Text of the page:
In fact, your code a gained a level of abstraction and complexity that, yes, it might be totally generic, but everyone else needs a few days until he understands it, your colleagues are afraid to make changes because it causes compilation errors in dozens of places and it is abstract to such an extent that no one knows the actual implementation until the start the application in debugging mode.
Damn it. You are such an expert.
We need to make a small detour from the phases of Dunning-Kruger. Usually, in case of the pattern that I just described, there is no single thing to trigger the descent into the valley of despair. Instead, people slowly start to realize, that their code is too complex, too hard to understand. How? Well, experience, for one. But hopefully there are more senior engineers around and people willing to speak up and demanding code that everyone could maintain.
If this criticism is well-meant and positive, it will spark a slow progress of realization. One cannot simply start writing simpler code. That is a craft in itself to be practised and honed and it'll take time.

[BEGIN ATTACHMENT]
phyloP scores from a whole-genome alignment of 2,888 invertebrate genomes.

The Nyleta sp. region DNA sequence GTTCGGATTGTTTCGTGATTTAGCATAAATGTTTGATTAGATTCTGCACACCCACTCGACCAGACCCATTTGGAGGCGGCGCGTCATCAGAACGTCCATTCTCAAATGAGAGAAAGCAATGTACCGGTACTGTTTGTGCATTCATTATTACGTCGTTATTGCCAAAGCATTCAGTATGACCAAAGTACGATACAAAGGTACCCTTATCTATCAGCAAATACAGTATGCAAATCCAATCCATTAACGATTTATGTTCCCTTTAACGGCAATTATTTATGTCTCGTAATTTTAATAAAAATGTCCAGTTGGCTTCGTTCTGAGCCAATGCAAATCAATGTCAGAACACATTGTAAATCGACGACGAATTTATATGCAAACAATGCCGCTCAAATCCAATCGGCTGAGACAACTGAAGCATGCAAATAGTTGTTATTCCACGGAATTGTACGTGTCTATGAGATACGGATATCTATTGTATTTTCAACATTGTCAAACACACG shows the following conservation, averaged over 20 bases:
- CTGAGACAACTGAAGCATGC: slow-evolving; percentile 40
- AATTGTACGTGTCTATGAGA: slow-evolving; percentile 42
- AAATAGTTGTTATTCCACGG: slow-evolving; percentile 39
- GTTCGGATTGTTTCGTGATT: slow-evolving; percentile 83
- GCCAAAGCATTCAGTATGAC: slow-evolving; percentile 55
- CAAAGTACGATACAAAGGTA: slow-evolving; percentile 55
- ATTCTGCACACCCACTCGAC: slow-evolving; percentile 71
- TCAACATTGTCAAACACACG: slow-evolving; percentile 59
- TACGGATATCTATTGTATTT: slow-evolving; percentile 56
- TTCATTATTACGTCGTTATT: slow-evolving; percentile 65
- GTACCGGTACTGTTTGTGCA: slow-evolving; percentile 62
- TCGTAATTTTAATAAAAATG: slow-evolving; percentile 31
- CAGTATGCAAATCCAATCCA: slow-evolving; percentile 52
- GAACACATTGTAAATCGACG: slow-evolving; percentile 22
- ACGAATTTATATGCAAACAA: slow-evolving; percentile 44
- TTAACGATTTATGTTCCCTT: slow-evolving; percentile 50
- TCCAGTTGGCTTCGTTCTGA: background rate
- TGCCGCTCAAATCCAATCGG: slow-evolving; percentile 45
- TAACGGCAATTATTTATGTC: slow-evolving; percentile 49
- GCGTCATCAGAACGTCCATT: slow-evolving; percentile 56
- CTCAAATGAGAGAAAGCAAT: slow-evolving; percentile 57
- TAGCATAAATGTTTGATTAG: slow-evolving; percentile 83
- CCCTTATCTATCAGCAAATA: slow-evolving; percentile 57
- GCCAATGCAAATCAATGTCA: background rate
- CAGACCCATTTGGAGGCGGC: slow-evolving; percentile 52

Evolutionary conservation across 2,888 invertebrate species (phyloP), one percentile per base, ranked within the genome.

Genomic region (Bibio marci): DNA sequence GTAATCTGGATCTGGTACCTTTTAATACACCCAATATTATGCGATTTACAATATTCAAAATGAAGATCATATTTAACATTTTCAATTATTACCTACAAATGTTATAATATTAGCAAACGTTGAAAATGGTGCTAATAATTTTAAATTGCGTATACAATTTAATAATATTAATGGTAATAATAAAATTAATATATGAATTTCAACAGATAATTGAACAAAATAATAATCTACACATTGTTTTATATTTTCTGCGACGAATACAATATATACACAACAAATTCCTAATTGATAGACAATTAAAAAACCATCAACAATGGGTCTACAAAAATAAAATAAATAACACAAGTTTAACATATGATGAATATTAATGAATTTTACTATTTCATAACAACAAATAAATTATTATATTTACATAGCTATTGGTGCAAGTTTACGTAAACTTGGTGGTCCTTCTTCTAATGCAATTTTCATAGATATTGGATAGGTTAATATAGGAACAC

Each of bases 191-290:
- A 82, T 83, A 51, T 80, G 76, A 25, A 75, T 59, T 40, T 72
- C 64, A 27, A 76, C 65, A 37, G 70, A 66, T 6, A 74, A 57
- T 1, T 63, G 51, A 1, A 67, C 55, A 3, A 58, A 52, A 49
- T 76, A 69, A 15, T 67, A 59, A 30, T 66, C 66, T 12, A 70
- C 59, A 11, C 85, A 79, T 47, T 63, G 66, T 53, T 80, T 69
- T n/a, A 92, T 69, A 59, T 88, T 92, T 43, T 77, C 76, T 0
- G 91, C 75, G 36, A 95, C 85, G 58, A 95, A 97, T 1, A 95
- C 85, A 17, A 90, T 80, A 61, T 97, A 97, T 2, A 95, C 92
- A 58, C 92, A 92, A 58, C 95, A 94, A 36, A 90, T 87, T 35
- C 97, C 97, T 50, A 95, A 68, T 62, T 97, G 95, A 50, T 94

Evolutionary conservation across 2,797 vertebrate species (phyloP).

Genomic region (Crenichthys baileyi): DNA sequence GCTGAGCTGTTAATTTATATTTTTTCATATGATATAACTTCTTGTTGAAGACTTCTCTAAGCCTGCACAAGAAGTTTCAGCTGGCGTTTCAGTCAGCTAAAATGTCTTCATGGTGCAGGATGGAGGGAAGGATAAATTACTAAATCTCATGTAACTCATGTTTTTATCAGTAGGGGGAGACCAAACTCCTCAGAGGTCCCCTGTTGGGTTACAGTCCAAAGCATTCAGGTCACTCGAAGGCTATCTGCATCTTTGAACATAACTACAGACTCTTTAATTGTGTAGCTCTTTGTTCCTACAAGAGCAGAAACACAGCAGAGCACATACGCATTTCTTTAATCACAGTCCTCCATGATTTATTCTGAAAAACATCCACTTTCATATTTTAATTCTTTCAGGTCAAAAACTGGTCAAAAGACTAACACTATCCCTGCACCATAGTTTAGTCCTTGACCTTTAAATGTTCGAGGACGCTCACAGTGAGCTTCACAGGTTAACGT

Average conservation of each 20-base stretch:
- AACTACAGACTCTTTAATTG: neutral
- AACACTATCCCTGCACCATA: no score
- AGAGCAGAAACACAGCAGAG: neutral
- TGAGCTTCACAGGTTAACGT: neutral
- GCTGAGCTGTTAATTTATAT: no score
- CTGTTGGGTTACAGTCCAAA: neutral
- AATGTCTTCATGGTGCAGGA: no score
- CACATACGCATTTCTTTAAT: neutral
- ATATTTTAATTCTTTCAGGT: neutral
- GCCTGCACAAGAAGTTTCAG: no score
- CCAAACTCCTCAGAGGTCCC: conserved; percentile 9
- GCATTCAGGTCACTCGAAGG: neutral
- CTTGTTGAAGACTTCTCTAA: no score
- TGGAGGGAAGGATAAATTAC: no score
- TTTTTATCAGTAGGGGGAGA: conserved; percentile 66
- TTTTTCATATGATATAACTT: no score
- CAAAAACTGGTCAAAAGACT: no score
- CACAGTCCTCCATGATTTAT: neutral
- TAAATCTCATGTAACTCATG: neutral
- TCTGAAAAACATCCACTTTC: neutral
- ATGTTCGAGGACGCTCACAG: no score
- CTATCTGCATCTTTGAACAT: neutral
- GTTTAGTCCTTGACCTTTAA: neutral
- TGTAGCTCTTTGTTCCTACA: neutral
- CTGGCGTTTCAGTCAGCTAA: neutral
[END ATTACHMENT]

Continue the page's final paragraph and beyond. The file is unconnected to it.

In the end, the good programmer will write simple code again. This code is not simple because of lack of knowledge though. It is feature-rich, based on design patterns, but it is easy to understand and work with. And is something that we all should aim for in the long term.
To be honest, I think that the majority of us go through phases of the Dunning-Kruger effect regularly. And if you are, like me, a software engineer, I claim that you are going through the stages of ill-placed complexity as well. And also: That's totally fine. Sometimes, there is just no way to avoid it, we are human after all (not true for ChatGPT which is a KitchenAid taking human nonsense as input, stuck on Mt. Stupid).
I am only advocating for more awareness around the things we don't know. If you are willing to question your own decisions, guidelines, your own code, then you are on the right path to becoming a good developer.